Episcopal Health Foundation’s Lexi Nolen makes the case that health clinics and healthcare organizations should become active in improving community conditions
Healthcare organizations are critical participants in the effort to improve community conditions that lead to poor health. Many clinicians are already well aware that population health is mostly shaped by social determinants of health. But it’s been challenging to break through with the media outlets they turn to most frequently with information about how clinics can start taking on this work as they continue to provide high quality medical services.
That’s why we are thrilled that a leading funder and partner in this work, Episcopal Health Foundation, has published an article in Health Affairs making the case for what we call “community-centered health homes.”
As the article states, “A CCHH [community-centered health home] clinic not only acknowledges that community conditions outside the clinic walls affect patient outcomes, but also actively participates in improving those conditions.”
Episcopal Health Foundation is making the CCHH model, developed by Prevention Institute, a reality in 13 community health clinics in Texas. Although implementation of community-centered interventions began only a few months ago (there was an important planning phase first), early efforts by those clinics are aimed at issues like:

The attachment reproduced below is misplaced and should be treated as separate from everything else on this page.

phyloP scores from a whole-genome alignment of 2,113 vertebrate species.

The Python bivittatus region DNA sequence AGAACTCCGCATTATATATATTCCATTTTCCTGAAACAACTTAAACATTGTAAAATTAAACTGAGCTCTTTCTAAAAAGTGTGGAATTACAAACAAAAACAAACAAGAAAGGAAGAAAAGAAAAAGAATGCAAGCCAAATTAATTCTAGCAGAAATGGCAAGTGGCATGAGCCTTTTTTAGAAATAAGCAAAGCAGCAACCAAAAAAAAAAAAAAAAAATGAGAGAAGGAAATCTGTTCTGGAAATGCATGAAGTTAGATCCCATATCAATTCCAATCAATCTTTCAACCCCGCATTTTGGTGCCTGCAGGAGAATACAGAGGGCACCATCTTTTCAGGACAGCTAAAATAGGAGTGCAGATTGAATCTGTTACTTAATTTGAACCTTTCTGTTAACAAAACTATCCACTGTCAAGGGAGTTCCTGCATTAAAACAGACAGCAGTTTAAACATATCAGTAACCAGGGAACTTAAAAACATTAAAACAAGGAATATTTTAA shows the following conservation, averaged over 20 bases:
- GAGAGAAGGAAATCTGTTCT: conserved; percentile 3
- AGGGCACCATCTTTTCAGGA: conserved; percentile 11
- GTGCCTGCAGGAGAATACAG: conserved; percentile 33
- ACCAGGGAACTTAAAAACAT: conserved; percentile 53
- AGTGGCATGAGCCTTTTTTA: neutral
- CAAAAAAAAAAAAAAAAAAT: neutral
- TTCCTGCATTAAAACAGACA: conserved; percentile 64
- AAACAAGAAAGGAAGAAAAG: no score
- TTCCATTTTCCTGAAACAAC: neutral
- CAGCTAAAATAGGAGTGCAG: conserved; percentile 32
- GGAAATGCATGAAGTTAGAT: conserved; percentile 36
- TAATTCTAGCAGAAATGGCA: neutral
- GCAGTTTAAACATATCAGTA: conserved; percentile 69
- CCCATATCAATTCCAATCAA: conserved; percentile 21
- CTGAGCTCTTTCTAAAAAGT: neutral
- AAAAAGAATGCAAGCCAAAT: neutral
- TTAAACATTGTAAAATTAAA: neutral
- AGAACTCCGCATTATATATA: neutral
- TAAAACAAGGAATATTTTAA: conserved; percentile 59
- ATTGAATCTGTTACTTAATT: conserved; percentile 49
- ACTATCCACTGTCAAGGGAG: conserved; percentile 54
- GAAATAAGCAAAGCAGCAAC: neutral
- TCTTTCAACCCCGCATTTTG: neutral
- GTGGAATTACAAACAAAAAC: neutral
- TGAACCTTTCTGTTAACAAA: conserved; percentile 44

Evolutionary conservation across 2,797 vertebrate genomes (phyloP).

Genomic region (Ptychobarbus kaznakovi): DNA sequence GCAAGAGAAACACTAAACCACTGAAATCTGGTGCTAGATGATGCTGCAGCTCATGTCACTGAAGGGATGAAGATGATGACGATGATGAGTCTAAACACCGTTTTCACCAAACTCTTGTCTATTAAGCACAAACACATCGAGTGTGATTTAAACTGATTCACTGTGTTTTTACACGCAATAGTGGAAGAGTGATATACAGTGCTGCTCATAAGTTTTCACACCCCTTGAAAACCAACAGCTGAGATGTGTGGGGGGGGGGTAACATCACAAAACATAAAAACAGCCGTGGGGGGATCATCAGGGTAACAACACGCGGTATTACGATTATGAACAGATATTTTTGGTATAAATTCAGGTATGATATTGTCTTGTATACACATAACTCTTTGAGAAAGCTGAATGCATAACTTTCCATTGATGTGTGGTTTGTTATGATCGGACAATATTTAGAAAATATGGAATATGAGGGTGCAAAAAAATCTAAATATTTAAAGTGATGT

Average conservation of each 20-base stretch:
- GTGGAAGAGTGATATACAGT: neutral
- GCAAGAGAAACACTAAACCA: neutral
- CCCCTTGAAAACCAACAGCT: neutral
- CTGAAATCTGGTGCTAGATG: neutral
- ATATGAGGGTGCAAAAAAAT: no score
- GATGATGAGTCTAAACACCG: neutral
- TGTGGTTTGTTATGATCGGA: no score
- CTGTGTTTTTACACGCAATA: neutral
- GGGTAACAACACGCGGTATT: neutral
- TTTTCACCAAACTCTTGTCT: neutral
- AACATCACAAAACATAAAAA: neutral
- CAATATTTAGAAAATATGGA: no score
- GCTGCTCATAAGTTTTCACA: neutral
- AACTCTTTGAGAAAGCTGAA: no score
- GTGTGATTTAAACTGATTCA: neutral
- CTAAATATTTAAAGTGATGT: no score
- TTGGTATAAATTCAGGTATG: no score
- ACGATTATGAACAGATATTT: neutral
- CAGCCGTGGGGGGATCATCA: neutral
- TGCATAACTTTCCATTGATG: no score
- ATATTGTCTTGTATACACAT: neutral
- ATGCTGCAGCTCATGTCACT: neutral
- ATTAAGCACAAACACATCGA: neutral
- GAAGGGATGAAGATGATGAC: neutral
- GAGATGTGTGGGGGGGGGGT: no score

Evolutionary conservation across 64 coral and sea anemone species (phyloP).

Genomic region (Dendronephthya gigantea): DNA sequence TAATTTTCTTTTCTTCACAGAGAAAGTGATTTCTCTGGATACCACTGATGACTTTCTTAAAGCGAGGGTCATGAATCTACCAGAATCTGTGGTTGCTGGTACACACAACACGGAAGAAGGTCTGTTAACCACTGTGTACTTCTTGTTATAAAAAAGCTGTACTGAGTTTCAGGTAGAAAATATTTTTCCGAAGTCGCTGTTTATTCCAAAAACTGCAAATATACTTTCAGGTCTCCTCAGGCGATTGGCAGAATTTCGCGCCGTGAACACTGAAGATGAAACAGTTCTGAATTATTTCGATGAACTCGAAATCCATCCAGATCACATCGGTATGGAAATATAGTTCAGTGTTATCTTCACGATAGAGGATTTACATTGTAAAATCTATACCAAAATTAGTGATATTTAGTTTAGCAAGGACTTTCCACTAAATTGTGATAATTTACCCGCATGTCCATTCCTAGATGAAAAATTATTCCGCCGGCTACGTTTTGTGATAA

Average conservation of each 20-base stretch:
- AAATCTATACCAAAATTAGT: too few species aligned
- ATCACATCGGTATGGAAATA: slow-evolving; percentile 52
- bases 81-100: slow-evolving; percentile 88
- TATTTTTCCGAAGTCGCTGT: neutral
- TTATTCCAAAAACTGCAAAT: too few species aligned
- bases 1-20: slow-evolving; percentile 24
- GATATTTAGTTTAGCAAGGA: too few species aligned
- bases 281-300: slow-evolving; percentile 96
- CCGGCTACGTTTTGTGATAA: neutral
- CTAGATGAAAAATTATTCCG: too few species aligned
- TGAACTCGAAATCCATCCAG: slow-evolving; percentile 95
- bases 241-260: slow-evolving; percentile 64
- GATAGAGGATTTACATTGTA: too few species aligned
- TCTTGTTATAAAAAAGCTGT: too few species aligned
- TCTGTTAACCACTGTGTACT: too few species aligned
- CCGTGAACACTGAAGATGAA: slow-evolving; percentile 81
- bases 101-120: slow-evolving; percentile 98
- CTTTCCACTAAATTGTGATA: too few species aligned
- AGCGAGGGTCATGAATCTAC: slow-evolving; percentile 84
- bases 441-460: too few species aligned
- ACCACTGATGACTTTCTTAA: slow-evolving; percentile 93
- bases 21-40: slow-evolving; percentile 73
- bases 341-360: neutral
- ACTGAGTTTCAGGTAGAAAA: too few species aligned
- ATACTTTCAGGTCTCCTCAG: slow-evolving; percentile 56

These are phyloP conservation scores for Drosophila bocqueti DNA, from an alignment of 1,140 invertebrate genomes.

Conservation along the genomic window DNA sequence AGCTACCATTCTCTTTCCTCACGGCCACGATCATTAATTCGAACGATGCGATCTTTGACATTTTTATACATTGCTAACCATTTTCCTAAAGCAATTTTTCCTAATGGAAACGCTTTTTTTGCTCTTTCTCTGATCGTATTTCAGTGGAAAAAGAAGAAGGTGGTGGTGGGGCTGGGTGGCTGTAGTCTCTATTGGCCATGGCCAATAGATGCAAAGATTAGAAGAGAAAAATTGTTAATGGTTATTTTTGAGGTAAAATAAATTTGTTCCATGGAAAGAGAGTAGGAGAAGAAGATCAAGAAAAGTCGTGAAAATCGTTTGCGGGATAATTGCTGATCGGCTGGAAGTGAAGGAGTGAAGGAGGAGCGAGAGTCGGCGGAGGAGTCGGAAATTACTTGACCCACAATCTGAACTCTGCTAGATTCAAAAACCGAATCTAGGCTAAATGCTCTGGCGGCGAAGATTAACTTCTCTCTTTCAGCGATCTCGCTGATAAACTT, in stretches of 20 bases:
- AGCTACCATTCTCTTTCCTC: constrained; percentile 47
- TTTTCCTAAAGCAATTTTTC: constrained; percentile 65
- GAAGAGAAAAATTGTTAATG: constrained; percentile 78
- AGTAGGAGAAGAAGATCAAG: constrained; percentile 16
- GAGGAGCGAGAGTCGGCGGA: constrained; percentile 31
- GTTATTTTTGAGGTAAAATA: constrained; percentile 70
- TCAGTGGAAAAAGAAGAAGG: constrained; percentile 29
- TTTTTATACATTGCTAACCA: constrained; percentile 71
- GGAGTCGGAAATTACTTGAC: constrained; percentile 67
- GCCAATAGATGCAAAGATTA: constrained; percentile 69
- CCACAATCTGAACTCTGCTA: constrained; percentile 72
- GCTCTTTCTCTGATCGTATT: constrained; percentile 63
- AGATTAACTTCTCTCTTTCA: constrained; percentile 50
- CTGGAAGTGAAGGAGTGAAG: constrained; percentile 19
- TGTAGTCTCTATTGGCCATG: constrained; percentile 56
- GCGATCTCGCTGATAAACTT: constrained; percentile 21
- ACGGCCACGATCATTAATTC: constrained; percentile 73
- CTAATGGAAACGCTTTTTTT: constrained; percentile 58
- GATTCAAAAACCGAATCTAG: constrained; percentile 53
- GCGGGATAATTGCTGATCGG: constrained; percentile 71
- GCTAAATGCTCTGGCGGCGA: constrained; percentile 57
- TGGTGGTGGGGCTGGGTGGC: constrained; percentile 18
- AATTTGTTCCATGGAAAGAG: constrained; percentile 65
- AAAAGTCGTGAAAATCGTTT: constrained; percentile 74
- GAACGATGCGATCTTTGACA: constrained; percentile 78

- Establishing a food council in a small city with significant incidence of hunger
- Working with local land developers in Houston to create suburbs that better support healthy eating and active living
- Developing community-level prevention approaches to mental illness
- Reducing adverse childhood experiences (ACES) by addressing the ways community and systems structures can more strongly support prevention of them.
EHF is also gathering lessons and resources for others to use. Nolen writes, “We’re actively interested in understanding the unique contribution that the CCHH model can make to accelerating health systems transformation. To that end, we are working with several other funders including Blue Shield of California Foundation, Kaiser Permanente Community Benefit, RCHN Community Health Foundation, the Kresge Foundation, and the Blue Cross and Blue Shield of North Carolina Foundation to identify that unique contribution and to figure out how best to build upon related efforts around the country.”
We encourage you to read Improving Population Health Outcomes By Investing In Community Prevention in Health Affairs, comment on it, and pass it along to others. We strongly support its argument that “unless we focus on advancing population-level interventions and not just individual measures, we can’t make sufficient change to turn the tide of the health challenges we face as a nation.”